How to Fix a Weak Flushing Toilet? – 4 Methods

Written by

Paulk Webb


Freddie J. Hagopian

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how to fix a weak flushing toilet

It would be embarrassing to find out the toilet you recently dumped into has a weak and slow flush. Similarly, it would be disrespectful to offer a faulty flushing toilet to a guest at your home.

Having a weak flushing toilet is a nightmare for you and anyone you invite over. Unless you want to deal with repetitive flushing or plunging other people’s wastes, you’ll need to improve toilet flush strength.

If you’re requesting: “help my toilet flush better,” you’ve come to the right place. This guide will teach you how to fix a weak flushing toilet and the common causes you should watch.

Ways to Fix a Weak Flushing Toilet


Method 1. Unclog the toilet trap


What to prepare:

  • Toilet Plunger
  • Toilet auger or plumber’s snake

Even with enough water poured down into the bowl, toilet clogs make complete flushing difficult. In these instances, it is common to see that the toilet flushes but poop stays – or any waste for that matter.

With this, it is important to dislodge the blockage first. Start by using the trusty plunger to force out any possible obstruction present.

If no changes happen, you may also try using toilet augers or plumber’s snakes to break down or pick up harder-to-reach debris.

Method 2. Replace the flapper


What to prepare:

  • New toilet flapper
  • Cloth or toilet paper
  • Pliers (optional)

A worn-out flapper means water is not sealed properly inside the tank. And this continuous leaking can possibly be the reason why your toilet is not flushing strong enough.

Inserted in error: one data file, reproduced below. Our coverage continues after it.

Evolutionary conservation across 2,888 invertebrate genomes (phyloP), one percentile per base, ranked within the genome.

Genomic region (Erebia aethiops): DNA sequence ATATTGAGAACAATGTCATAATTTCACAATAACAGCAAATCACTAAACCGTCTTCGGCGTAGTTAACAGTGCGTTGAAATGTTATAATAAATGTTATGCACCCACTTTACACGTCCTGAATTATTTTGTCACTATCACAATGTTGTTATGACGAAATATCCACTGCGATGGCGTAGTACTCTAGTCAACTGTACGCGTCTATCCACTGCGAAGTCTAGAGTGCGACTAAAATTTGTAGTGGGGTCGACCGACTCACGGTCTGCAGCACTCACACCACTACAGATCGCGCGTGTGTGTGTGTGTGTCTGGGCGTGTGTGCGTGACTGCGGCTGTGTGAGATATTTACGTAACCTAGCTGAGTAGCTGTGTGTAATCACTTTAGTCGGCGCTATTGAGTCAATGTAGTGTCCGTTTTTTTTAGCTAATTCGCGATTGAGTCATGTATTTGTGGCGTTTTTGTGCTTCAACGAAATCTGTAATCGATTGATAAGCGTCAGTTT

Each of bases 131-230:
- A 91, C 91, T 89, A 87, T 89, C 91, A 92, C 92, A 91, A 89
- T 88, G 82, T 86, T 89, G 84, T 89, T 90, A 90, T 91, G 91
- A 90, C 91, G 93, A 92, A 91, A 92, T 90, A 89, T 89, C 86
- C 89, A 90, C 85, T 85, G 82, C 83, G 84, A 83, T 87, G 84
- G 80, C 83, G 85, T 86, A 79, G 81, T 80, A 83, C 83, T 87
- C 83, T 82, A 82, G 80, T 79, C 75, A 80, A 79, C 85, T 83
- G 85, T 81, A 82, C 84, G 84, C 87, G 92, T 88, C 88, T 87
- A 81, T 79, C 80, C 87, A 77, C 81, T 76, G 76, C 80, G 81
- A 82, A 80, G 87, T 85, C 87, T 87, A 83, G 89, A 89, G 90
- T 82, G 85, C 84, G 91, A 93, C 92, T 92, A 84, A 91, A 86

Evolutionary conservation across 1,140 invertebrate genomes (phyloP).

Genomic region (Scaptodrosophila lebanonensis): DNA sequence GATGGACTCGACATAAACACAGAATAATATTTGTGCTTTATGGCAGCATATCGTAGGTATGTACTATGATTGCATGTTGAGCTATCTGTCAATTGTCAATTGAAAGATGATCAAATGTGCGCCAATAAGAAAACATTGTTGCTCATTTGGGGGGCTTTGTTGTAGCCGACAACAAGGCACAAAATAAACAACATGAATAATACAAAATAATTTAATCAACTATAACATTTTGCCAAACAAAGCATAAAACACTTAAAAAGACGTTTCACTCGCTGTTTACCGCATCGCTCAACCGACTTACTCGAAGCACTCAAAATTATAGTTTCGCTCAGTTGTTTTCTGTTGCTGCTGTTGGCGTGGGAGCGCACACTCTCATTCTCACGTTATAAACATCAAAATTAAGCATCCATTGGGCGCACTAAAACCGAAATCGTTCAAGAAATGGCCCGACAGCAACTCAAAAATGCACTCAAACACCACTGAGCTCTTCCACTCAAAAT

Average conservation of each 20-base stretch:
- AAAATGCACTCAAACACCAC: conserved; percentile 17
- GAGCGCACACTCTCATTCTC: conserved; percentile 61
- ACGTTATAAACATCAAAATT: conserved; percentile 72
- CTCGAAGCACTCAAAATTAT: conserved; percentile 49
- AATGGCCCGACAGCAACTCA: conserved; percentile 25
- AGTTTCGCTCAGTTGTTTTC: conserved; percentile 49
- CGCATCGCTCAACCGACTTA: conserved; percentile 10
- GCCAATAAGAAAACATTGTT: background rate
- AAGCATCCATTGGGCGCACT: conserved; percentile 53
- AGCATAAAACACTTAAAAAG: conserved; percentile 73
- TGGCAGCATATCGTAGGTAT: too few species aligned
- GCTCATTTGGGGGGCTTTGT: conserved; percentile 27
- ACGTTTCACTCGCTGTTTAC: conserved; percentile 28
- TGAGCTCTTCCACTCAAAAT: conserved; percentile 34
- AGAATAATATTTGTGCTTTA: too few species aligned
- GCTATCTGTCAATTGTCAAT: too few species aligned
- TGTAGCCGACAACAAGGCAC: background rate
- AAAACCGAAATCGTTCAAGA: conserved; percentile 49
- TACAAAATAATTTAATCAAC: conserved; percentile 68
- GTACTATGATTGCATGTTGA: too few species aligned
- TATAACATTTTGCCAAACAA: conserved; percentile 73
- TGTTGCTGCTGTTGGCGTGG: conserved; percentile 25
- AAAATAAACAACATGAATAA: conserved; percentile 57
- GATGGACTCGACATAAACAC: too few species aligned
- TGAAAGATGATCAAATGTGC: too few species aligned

1. To replace a faulty flapper, shut off your toilet’s water supply first since we’ll need the tank to be empty as much as possible.
  2. Proceed to open the tank’s lid and flush out most of the stored water.
  3. Disconnect the flapper’s chain from the flush lever to be able to remove the flapper completely. You may use pliers to cut off the flapper if it has already stiffened and is difficult to remove by hand.
  4. Before installing the replacement flapper, wipe off some of the water from the seal using a cloth or tissue paper.
  5. After which, you may now install the new flapper and turn on your water supply again. This should get the toilet to flush better.

Since you now have a proper water-tight seal, with the chain-lift mechanism working properly, it is expected that the tank can hold and release the right amounts of water; and will consequently increase toilet flush pressure.

Method 3. Adjust the float


What to prepare:

  • Screwdriver

It is possible that your toilet tank is not getting filled with appropriate amounts of water for a complete flush because the float is set too low.

To fix this, look for a screw on the other end of the float and above your toilet tank’s fill valve and – this is the adjustment screw of your float.

Loosen it up to raise the float’s level. This lets more water enter and get stored in the tank, which will make the toilet flush stronger.

Method 4. Unclog the rim/siphon jets


What to prepare:

  • Toilet brush or used toothbrush
  • Toilet cleaner or vinegar

Mineral deposits, rust, and other kinds of debris can build up in your toilet’s rim jets, also called siphon jets – the small opening where water from the tank comes out. These solids obstruct water flow and pressure; making your flush slow and weak.

Clean the toilet rim’s underside thoroughly to unclog the jets.

  1. Start by cutting off your toilet’s water supply.
  2. You can then pour some commercial toilet cleaner or white vinegar into the bowl to help break the solids building up.